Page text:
Why does it make sense for the Blueberry Council to spend a boatload of money flying in corporate chefs from around the country to focus on blueberries? It's pretty simple: Supply and demand. As Mark Villata, the Blueberry Council's Executive Director told the group, the number of acres planted in highbush blueberries in the U.S. has more than doubled since 2005, to 231,000 acres as of last year. What's more, Chile has also ramped up cultivation and export of highbush blueberries. New varieties and higher yields mean more blueberries for sale all year round. The Blueberry Council's job is to create demand for all that new fruit.
On the first day, Chef Lars broke the group into four teams and assigned each team a few hand-picked recipes to execute. One was more complicated and delicious than the next: Turkish zucchini pancakes with feta and blueberries; tabbouleh with parsley, cinnamon and blueberries; Taiwanese-style baby ribs with five-spiced blueberry sauce. I have a mental block when it comes to plating, so I was awed by the artful presentation of the dishes that came out of the CIA's beautifully equipped Viking kitchen. And then - the best part - we ate their creations for lunch.
|Chef Lars giving the group its marching orders|
|Dividing the work|
|USC's Eric Ernest|
|Steven Scaia, Executive Chef, Redmond Marriott Town Center|
|Jeremy Bringardner, Corporate Executive Chef, LYFE Kitchen|
|Kristian Forrest, Executive Chef, ARAMARK Higher Education|
|Dan Phalen, Corporate Executive Chef for Luby's Fuddruckers Restaurants|
|David Aylmer of Chartwells|
|Sharky's COO David Goldstein|
|Korean bulgogi-style beef marinating; it was served topped with pickled blueberries|
|Making fried wonton skins with duck leg confit and blueberries|
|Five-spiced blueberry sauce for baby ribs|
|Penny Poorman, Catalina Restaurant Group's Director of Food and Beverage, with ham and blueberry gougeres (cheese puffs)|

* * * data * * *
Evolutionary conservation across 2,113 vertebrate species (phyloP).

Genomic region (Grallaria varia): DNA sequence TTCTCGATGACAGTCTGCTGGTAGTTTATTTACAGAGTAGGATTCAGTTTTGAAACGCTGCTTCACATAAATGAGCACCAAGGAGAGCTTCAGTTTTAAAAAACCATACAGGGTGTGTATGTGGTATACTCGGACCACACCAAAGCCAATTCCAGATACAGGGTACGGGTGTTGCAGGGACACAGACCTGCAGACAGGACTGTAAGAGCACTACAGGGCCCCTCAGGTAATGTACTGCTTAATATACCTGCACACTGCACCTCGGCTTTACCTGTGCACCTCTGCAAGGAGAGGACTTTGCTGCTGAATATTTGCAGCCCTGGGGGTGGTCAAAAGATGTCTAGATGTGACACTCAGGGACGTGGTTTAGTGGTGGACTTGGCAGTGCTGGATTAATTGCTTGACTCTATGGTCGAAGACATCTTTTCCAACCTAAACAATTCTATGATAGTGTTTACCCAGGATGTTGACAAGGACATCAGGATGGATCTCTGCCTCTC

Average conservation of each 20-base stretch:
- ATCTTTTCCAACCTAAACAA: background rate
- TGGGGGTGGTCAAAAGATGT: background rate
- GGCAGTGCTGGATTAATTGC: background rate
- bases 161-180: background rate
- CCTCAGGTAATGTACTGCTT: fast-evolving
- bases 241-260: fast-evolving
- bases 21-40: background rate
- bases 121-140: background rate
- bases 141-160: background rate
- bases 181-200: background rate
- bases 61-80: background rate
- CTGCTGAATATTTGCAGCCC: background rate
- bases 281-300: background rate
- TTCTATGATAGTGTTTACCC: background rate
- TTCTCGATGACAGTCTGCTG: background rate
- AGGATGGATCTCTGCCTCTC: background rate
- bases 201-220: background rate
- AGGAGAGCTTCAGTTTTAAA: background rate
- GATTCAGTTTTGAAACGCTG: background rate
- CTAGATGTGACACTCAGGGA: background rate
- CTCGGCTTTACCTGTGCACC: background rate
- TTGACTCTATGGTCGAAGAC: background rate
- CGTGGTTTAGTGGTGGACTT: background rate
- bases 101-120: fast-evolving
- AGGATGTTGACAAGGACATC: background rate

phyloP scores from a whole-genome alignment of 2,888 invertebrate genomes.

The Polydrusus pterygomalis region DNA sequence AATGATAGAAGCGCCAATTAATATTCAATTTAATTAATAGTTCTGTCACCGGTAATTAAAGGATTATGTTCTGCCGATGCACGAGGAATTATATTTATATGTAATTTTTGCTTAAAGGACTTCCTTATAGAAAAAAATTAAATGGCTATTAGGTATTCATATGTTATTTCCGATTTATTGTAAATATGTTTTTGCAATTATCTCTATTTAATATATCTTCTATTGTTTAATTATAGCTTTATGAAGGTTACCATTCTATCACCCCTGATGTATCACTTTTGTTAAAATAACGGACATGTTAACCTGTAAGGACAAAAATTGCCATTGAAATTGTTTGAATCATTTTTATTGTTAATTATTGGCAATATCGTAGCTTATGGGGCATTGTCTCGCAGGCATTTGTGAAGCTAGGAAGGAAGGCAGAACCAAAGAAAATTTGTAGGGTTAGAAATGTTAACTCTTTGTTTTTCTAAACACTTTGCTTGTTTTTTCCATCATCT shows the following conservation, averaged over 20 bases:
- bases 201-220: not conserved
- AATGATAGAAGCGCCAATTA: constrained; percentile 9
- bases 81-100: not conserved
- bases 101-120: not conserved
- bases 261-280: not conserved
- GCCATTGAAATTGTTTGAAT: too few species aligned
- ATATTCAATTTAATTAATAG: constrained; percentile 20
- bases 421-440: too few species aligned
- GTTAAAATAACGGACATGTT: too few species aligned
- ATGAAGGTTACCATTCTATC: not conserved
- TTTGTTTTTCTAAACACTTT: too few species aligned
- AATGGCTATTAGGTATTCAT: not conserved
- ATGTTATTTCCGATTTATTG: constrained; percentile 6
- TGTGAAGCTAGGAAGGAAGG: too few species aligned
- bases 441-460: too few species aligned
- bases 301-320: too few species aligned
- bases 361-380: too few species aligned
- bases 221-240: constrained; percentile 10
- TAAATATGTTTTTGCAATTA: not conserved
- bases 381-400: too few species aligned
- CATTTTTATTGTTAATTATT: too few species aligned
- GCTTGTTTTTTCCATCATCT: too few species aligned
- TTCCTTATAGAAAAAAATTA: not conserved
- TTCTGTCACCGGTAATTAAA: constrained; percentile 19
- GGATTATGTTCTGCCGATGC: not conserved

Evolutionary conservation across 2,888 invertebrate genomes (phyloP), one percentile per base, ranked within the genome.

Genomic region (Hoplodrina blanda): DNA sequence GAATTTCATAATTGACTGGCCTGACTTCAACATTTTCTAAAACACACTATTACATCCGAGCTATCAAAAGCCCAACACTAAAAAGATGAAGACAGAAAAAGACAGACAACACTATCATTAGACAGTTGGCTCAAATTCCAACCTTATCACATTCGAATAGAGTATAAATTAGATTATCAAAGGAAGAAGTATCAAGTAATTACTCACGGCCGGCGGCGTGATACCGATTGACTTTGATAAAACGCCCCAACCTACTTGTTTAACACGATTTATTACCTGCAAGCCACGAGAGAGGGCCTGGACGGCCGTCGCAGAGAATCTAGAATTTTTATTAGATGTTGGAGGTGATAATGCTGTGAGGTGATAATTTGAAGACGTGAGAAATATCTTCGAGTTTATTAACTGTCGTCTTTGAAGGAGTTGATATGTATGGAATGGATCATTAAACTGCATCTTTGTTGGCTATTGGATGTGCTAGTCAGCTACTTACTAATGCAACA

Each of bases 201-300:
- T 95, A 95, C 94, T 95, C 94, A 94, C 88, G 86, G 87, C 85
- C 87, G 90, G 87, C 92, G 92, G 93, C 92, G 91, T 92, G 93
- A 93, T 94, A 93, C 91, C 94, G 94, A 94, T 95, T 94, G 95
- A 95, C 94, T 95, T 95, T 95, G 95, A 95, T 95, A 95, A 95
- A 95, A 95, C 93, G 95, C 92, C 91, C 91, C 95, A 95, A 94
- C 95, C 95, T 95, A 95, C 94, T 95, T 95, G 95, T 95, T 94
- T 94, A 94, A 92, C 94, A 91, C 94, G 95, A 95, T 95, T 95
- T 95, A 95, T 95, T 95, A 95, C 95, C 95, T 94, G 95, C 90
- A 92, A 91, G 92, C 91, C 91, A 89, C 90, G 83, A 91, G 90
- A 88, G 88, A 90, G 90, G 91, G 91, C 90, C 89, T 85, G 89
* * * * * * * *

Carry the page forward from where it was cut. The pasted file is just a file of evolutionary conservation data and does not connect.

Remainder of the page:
|Crispy masa boats with chorizo, topped with cheese and fresh blueberries|
|Blueberry gougeres (cheese puffs) with arugula|
|Lamb chops with blueberry glaze|
|Smoked chicken and blueberry tostadas with spicy red salsa|
|Bernardo Coelho, Executive Chef at Restaurant Associates, with teammate Stefan Riemer, one of Disney's head pastry chefs|
|Penny Poorman slicing plantains|
|Steak in a blueberry marinade|
|Blueberry banh mi (Vietnamese sandwich)|
|Guacamole with blueberry-dusted tortilla chips|
|Beef carpaccio "lollipops" with blueberry filling|
|Blueberries and pork on fried masa cakes|
|Fritters and a French Dip-like sandwich with blueberry sauce|
|Empanadas with blueberry dipping sauce|
|Turkey and blueberry quenelles with plantain chips|
|Fried quail egg and blueberry pancake breakfast stacks|
|Quinoa and blueberry bowl|
|Blueberry marinated flank steak with exquisite plating - those words were written in chocolate on the plate|
|Stefan Riemer and Bernardo Coelho|
|Andrew Edwards and Penny Poorman|
|Kristian Forrest and Dan Phalen|
|Michael Freeman, Senior Director of Training for McAlister's Deli, and David Goldstein of Sharky's|
|Eric Ernest and Jeremy Bringardner|
|US Foods' John Byrne and Deanna Day, Culinary Manager for Rich's Products Corporation|
|Steven Scaia and David Aylmer|
And there was more. A blueberry tasting, where we tried blueberries in every form paired with savory elements like pork rinds, butter, and salt. One dinner at the CIA's restaurant, another at the Alpha Omega winery (with a barrel tasting, my very first!). A molecular gastronomy demo by Chef Lars, blueberry ice cream made with liquid nitrogen. Wine pairings with tiny blueberry appetizers. By the time the workshop was over, we were well fed, well educated, and well satisfied.
There was consensus at the end: Blueberries rock in savory dishes. Everyone left with new ideas about how to use blueberries in all their forms in their corporate menu planning. Mission accomplished.
Thanks to the Blueberry Council for including me in this wonderful workshop and paying for my travel. For more blueberry recipes and nutritional information, visit the Blueberry Council's website or connect with them on Facebook, Twitter, Pinterest, and YouTube.